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I would like to have a macro, let's call it \csword, that reads the next word in the input (i.e. sequence of letters a-zA-Z), and then executes that word as a macro. For example

\csword command
\csword command[and]{arguments}

should expand to something like

\command
\command[and]{arguments}

Following \csword by anything other than a letter should, say, throw an error.

In case I'm just too focused and trying to solve things the wrong way, this is the bigger picture of what I actually want to do. I want to define a macro which receives a number of options as a comma separated list. These options, however, might further receive some arguments or even optional arguments. In other words, I'm trying to turn

\myfancycommand{optionA, optionB[with]{args}, optionC{fun}, optionA}

Roughly into something like

\optionA\optionB[with]{args}\optionC{fun}\optionA

By the way, and this is important, I should be able to repeat “options” and their order of execution matters.

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I edited my answer to fix a bug. –  Harald Hanche-Olsen Oct 19 '10 at 15:17
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5 Answers

up vote 9 down vote accepted

Assuming @ is a letter:

\def\csword{\def\csword@{}\@csword}
\def\@csword{\futurelet\next\@@csword}
\def\@@csword{\ifcat a\noexpand\next
  \expandafter\@@@csword
  \else\expandafter\expandafter\csname\csword@\endcsname\fi}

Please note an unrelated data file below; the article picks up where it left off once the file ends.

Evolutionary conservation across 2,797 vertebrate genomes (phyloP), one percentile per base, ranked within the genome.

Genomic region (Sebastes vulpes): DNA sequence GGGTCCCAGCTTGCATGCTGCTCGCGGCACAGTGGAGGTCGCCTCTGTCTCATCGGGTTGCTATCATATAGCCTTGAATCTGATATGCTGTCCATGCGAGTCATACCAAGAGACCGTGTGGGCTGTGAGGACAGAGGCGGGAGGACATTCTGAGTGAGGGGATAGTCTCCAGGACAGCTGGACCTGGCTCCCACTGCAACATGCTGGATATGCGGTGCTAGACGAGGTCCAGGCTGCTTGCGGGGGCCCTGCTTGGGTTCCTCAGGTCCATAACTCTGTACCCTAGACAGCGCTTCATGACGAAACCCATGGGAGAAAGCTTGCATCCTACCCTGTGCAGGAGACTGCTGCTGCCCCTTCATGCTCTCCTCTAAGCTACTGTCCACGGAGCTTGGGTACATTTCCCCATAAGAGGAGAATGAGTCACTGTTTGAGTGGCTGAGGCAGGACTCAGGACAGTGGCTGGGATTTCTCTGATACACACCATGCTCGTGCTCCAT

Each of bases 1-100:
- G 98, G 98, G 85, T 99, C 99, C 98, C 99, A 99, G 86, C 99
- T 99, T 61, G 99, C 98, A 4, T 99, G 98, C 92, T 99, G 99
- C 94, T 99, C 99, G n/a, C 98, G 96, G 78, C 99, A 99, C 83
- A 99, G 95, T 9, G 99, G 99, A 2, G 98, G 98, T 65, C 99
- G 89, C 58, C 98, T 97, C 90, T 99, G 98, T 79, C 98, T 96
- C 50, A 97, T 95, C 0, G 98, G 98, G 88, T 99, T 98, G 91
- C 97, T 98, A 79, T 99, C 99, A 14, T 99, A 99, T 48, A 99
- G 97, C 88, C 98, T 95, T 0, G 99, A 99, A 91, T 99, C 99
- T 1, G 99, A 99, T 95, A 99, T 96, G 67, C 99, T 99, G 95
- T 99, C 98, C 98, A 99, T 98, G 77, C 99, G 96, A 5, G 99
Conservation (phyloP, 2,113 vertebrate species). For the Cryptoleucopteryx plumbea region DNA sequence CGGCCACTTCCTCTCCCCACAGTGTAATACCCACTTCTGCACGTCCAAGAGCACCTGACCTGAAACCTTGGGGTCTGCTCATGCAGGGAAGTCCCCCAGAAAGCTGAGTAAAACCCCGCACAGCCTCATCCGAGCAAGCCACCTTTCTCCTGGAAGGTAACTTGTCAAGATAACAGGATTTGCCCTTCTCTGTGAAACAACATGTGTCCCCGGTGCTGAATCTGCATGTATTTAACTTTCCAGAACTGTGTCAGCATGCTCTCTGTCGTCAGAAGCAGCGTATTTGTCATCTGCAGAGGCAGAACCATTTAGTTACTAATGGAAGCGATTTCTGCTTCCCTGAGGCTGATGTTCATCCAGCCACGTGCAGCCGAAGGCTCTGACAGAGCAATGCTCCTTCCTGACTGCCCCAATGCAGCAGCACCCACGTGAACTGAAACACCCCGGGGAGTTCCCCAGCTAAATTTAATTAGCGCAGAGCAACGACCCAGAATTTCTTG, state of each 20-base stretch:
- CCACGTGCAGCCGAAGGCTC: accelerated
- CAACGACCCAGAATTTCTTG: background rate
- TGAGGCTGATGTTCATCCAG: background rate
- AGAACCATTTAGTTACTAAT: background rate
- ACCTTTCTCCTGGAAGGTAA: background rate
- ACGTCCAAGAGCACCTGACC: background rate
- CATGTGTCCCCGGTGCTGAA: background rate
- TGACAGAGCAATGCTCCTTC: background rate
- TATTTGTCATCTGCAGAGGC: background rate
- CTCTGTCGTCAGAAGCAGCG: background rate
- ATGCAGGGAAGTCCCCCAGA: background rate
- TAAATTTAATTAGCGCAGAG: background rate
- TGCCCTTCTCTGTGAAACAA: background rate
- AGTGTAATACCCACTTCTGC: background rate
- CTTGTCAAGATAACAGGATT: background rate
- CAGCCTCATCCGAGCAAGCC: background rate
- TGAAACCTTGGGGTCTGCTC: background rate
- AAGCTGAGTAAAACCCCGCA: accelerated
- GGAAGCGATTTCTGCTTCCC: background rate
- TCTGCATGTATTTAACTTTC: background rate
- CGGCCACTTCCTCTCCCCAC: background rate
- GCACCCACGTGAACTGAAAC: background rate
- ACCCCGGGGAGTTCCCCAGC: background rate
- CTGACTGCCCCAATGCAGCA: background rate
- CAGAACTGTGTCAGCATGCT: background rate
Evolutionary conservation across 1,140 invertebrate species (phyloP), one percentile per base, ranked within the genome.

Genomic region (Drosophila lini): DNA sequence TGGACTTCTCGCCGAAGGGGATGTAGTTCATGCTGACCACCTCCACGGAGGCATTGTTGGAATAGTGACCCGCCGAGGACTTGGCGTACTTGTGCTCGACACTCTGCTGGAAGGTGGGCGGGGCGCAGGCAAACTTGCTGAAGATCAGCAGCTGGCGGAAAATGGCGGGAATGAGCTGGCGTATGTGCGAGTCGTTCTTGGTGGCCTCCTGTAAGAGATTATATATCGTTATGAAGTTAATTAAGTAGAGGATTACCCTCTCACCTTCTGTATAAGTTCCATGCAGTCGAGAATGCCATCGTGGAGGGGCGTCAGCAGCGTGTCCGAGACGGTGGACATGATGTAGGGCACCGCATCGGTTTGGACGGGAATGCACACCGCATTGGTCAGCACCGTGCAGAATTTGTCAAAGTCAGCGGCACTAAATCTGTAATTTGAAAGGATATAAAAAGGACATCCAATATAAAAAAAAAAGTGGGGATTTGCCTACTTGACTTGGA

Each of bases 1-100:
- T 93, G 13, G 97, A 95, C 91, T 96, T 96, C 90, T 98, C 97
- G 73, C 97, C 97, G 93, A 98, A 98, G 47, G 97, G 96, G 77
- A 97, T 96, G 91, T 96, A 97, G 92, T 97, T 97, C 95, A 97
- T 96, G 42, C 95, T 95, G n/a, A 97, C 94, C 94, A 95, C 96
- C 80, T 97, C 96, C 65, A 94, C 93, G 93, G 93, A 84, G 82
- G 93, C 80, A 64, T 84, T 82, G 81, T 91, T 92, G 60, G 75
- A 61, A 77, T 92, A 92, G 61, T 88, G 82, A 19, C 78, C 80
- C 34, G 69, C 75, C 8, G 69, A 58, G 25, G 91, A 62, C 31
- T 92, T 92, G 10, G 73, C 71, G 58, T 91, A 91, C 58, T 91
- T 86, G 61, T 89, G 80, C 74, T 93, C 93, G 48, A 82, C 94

\def\@@@csword#1{\edef\csword@{\csword@#1}\@csword}

Edit: Removed a \expandafter from line 3. It is unnecessary, and causes the macro to fail in cases like \csword foo\bar.

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Seems to do the work! Thanks! –  Juan A. Navarro Oct 19 '10 at 14:44
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I would use one of the keyval-packages (keyval, xkeyval, pgfkeys ...) and define keys optionA etc so that you can use them like this:

 \myfancycommand{optionA, optionB=[with]{args}, optionC={fun}}
share|improve this answer
    
Thanks for the suggestion. I thought about that, but the = doesn't make a lot of sense (semantically) in my command so I would love to be able to get rid of it. Anyway, if there isn't anything better I might go with this option in the end. –  Juan A. Navarro Oct 19 '10 at 14:17
    
Well keyval et al simplify things a lot as it has the parser for the comma-list encluded, removes spaces, protects the argument and so on. I don't think that it is worse the time to rewrite all these things for a small change of syntax. Also you shouldn't forget that people are used to key=value syntax. –  Ulrike Fischer Oct 19 '10 at 14:41
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Here is an expl3 variant of Harald's solution:

\usepackage{xparse}

\ExplSyntaxOn
\tl_new:N \l_csword_tl
\cs_new_protected_nopar:Npn \csword_aux_i: {
  \peek_catcode:NTF \c_letter_token {
    \csword_aux_ii:N
  } {
    \use:c { \l_csword_tl }
  }
}
\cs_new_protected_nopar:Npn \csword_aux_ii:N #1 {
  \tl_put_right:Nn \l_csword_tl { #1 }
  \csword_aux_i:
}
\NewDocumentCommand \csword { } {
  \tl_clear:N \l_csword_tl
  \csword_aux_i:
}
\ExplSyntaxOff
share|improve this answer
    
I think it's slightly nicer to put the aux_ii macro inline in the original T branch? (One of the advantages of the TF syntax.) Also, since \csword is already \protected usually I just stick with \cs_new:Npn for readability — but Joseph and I differ on that point ;) –  Will Robertson Oct 20 '10 at 5:32